Off You Go! A Parent’s Guide: When Your Child Leaves For College Or Moves Out.
Updated: Oct 10, 2019
I never thought that I would struggle when my children moved out. I thought that I would be happy to have free time to lounge around, take long trips and walk around my house naked if I wanted to.
Was I ever WRONG!
My two girls moved out into their own places young and my son joined the military which took him across the United States to Washington. While it's not college that took them out of my home, I felt the loss the same.
It's a complex place to be dealing with feelings that we did not expect to have and not knowing where to turn. It can make us feel alone, and a bit foolish.
My friend and I had conversations over her daughter leaving for her freshman year of college. She was struggling with feelings of loneliness, gloom, and melancholy. I was feeling out of control and depressed.
I couldn't understand how she could be so upset over her daughter going out into the world to start her amazing life.
Soon I realized that it had little to do with her daughter going to college and more to do with the uncertainty of what this meant in her life.
Who was she if she was not being a mother? Who would she bake with and knit with? Who would she argue with over keeping her room clean?
What did this mean for her and her husband now that there were no children in the home?
My friend and I were struggling with the same issues of having an empty nest but looking at them through totally different lenses.
I even offered to trade her kids at one point because I thought I could handle what she was dealing with better than my own struggles. She was not amused and felt unheard and alone.
We both felt alone even though we were going through similar struggles. Both of us were focused inward and not able to reach out to the other the way they needed.
At some point, it became clear that we needed to help each other through our feelings. I am not sure how well we did in this circumstance but somehow we both muddled through with lessons learned and feeling hopeful.
Not long after I had a client who was in this exact situation. I felt that some of those lessons I had learned would aid me to help this client.
My client turned his feelings into worry. He would call his daughter at all times to check up on her and would panic if she did not respond. He had an app that tracked her every move and would worry if he thought she might be out too late or was somewhere that he was not familiar with. My client was unable to enjoy his daughter’s time home because of the dread of her leaving again.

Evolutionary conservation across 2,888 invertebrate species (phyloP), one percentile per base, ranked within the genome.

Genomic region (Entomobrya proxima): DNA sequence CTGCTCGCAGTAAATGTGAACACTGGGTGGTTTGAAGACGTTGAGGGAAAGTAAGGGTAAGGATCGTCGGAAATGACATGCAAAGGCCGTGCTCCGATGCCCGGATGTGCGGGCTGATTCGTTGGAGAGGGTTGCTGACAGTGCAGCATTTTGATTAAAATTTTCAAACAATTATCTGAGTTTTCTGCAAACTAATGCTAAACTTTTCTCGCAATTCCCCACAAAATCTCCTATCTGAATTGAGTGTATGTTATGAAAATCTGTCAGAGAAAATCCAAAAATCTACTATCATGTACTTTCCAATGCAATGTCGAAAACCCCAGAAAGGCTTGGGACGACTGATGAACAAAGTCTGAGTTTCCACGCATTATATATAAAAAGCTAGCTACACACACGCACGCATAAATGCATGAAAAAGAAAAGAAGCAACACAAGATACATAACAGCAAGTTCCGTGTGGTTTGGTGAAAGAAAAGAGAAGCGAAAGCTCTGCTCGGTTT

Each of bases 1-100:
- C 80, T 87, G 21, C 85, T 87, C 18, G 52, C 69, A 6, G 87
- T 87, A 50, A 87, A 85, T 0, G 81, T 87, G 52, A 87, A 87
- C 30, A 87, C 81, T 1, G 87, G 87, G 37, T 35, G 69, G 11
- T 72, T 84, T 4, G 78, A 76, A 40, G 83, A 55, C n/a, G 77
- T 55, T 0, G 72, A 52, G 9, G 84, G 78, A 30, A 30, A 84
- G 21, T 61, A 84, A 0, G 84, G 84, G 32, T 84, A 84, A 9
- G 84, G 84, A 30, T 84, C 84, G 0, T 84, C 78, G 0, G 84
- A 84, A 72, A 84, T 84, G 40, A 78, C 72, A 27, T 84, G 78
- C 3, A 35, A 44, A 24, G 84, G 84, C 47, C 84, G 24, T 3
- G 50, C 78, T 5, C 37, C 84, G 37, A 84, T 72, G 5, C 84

It's was a long road to work through these feelings. He had to figure out different ways of dealing with this new-found loss of control and loneliness. After our time together in the therapy room, He left feeling much closer to his spouse and had an understanding of his own thoughts and emotions.
“Nothing is a bigger waste of time than regretting the past and worrying about the future.”
Most parents will face a similar tug of war of emotions when their kids leave home. There's happiness that they are spreading their wings, as well as fear, anxiety, worry, and the list goes on.
If you are going through the same feelings, please know that these feelings are normal and there're ways you can help ease this transition. If these feelings start to consume you and you are unable to escape them there're professionals that can help you ease your way down this path and walk your journey with you.
How to get through the empty nest feelings
Here are some simple ways to help guide you through this time of change:
• Acknowledge where your feeling are coming from and name them. I know this sounds odd but you need to know if your feeling are coming from a place of fear, loneliness, sadness, etc.… Be able to tell your spouse, partner, or friend “I feel scared” or “I am so sad” It will help when you name and claim your emotions.
• Examine who you are besides a parent. This is a time to transform your life too. Now you can find out who you are. Go back in your memory and look at hobbies or activities that you have let go because you children came first. Did you love the Friday night bowling league, taking hikes, quilting, reading, dancing? Sit down and make out a dating profile for yourself. This will help you see yourself differently than a parent, then take the time to date yourself. Do the activities that you enjoy. If you are in a relationship share it with your spouse or partner. Have your partner complete a dating profile too and start dating each other again.
• Practice some mindfulness. Whether that means that you find a short guided meditation to start with, immerse yourself into the Bible, or sit in the grass and let your soul rest and renew, this is your time to rejuvenate and embrace who you are. This does not have to be a long amount of time each day. You can start with five minutes every other day ease into it and enjoy the energy and calm that will come.
• Talk to your child. Explain that you are trying your best to be what they need and ask them to let you know what you can do to help them. You are still their parent. They still need you. I am 40 something, and I am thankful that I can still call my mom and dad to ask questions or feel loved and supported. We all need our support group, and they will appreciate that you are on their side.
If you are still having issues dealing with your empty nest or if your grief is overwhelming you please get help. You are not alone! This can be a new beginning for you and your child!
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